Accepted Paper:

Ritual places: places of inclusion and exclusion?  
Jurij Fikfak (ZRC SAZU)

Paper short abstract:

1. Every year in October the streets of Klagenfurt (Celovec) are used to commemorate the Carinthian Plebiscite of 1920. 2. At the site of J. Haider’s death a commemoration is held every year. Author raises questions about ritual: selfpresentation, inclusion, exclusion, production of conflict and reconciliation.

Paper long abstract:

Every year on the 10th of October a procession winds through the main streets of Klagenfurt (Celovec). The streets of the city are used to commemorate the Carinthian Plebiscite of 1920, during which inhabitants of Carinthia voted in favor of Austria, one of the successor states of the Austro-Hungarian Empire. This year, on the 90th anniversary of the plebiscite, there were more than 17.000 active participants in this event of self-presentation and approximately 5-6.000 visitors. From October 10th to 11th of 2008, the then Carinthian governor Joerg Haider died on the street near Klagenfurt (Celovec). A monument to him was erected at the site of his death, and a commemoration held at the monument every year .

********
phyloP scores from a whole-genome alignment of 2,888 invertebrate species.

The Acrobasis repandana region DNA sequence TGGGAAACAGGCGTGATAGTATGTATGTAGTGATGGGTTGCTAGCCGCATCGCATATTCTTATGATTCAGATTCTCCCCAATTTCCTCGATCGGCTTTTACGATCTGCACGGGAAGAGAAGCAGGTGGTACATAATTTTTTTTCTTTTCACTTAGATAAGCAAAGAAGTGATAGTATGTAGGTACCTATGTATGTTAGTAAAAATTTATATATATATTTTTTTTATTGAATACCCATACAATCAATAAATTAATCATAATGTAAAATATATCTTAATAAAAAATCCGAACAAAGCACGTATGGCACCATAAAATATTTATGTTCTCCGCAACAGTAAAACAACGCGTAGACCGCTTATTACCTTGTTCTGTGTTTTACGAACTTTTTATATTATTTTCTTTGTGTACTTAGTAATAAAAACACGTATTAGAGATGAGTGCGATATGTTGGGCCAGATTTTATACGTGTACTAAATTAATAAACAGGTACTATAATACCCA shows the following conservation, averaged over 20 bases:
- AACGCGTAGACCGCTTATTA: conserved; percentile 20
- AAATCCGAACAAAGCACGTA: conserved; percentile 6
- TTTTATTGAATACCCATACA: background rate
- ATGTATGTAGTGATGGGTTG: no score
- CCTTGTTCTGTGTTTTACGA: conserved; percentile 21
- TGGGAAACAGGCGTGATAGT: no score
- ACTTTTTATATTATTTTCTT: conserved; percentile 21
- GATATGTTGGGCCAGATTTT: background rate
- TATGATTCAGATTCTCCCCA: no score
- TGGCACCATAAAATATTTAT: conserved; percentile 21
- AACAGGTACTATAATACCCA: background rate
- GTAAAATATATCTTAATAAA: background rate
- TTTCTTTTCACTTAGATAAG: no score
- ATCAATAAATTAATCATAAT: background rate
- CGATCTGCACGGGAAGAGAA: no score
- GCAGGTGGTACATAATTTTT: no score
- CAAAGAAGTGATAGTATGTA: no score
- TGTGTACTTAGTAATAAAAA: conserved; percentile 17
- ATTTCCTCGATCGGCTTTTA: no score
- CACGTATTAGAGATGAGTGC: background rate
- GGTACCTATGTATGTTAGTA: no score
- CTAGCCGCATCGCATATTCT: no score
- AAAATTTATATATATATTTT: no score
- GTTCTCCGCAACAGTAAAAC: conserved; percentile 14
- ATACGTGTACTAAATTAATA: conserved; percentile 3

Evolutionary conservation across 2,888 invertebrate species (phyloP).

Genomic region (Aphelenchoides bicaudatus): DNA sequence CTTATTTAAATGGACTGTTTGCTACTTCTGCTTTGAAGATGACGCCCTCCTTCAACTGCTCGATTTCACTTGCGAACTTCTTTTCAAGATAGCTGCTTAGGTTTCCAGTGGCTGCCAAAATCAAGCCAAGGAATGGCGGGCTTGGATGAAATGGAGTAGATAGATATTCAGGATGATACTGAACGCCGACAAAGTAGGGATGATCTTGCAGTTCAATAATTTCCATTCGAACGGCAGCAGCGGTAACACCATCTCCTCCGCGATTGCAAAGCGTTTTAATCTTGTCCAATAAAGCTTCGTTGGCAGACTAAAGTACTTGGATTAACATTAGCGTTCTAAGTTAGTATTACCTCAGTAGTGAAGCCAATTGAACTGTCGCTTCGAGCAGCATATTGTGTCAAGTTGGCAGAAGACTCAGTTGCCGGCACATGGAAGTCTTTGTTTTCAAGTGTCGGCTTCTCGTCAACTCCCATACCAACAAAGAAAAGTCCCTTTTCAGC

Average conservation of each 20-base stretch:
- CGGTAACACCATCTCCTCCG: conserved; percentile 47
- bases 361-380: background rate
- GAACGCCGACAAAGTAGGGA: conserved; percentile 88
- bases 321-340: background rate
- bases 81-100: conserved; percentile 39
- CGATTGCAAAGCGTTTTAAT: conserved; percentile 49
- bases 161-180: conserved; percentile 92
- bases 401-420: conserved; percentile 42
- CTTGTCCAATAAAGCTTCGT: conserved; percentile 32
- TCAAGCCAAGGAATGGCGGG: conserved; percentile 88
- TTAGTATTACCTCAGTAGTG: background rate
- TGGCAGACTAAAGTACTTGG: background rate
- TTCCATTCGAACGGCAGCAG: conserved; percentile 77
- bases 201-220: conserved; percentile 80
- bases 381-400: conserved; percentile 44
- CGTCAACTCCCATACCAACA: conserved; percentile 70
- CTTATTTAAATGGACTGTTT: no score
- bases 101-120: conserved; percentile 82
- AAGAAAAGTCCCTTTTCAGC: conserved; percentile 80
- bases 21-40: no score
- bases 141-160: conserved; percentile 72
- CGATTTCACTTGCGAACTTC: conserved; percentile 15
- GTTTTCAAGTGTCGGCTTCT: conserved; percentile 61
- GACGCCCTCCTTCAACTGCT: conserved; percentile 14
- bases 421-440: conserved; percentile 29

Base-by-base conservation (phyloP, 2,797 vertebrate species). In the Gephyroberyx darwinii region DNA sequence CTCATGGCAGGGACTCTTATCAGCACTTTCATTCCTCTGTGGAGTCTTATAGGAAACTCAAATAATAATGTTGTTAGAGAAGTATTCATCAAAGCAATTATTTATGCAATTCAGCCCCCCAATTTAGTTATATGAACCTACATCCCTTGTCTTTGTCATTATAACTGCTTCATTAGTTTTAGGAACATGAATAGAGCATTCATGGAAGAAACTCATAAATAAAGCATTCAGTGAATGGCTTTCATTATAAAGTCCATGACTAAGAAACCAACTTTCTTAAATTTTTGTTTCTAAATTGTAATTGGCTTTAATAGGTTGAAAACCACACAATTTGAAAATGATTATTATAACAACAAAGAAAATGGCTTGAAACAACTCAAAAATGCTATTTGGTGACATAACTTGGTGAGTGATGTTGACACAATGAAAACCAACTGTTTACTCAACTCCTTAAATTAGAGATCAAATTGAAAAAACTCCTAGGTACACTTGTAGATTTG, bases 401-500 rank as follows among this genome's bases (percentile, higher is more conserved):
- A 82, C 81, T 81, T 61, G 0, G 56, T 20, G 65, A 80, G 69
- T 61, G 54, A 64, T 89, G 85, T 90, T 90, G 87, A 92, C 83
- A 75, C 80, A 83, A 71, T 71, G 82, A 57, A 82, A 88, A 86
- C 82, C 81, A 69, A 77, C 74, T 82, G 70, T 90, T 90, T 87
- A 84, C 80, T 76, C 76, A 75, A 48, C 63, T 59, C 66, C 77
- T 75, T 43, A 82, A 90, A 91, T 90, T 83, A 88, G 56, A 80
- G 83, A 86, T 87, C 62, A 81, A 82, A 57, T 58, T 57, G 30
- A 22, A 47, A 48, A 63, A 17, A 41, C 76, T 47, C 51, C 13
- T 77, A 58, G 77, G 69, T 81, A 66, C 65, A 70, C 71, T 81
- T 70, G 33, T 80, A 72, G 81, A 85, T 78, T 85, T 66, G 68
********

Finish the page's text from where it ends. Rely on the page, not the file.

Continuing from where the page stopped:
In both cases we can raise the question as to who and how is selfpresenting at this site? How far does ritual behavior include Germanness as the Carinthian Self, and to what extent does it exclude the Other either in the form of the region's autochtone minority, ie. Slovenians, or in the form of foreign migrants (Tschetschnia, ...). Is it possible to talk about different structuration of ritual discourse on "German" and "Slovenian" side? How are these sites a source for the ritual production of conflict, and do any new ritual practices in the direction of reconciliation emerge?

Panel P230
Ritual places through the ritual year II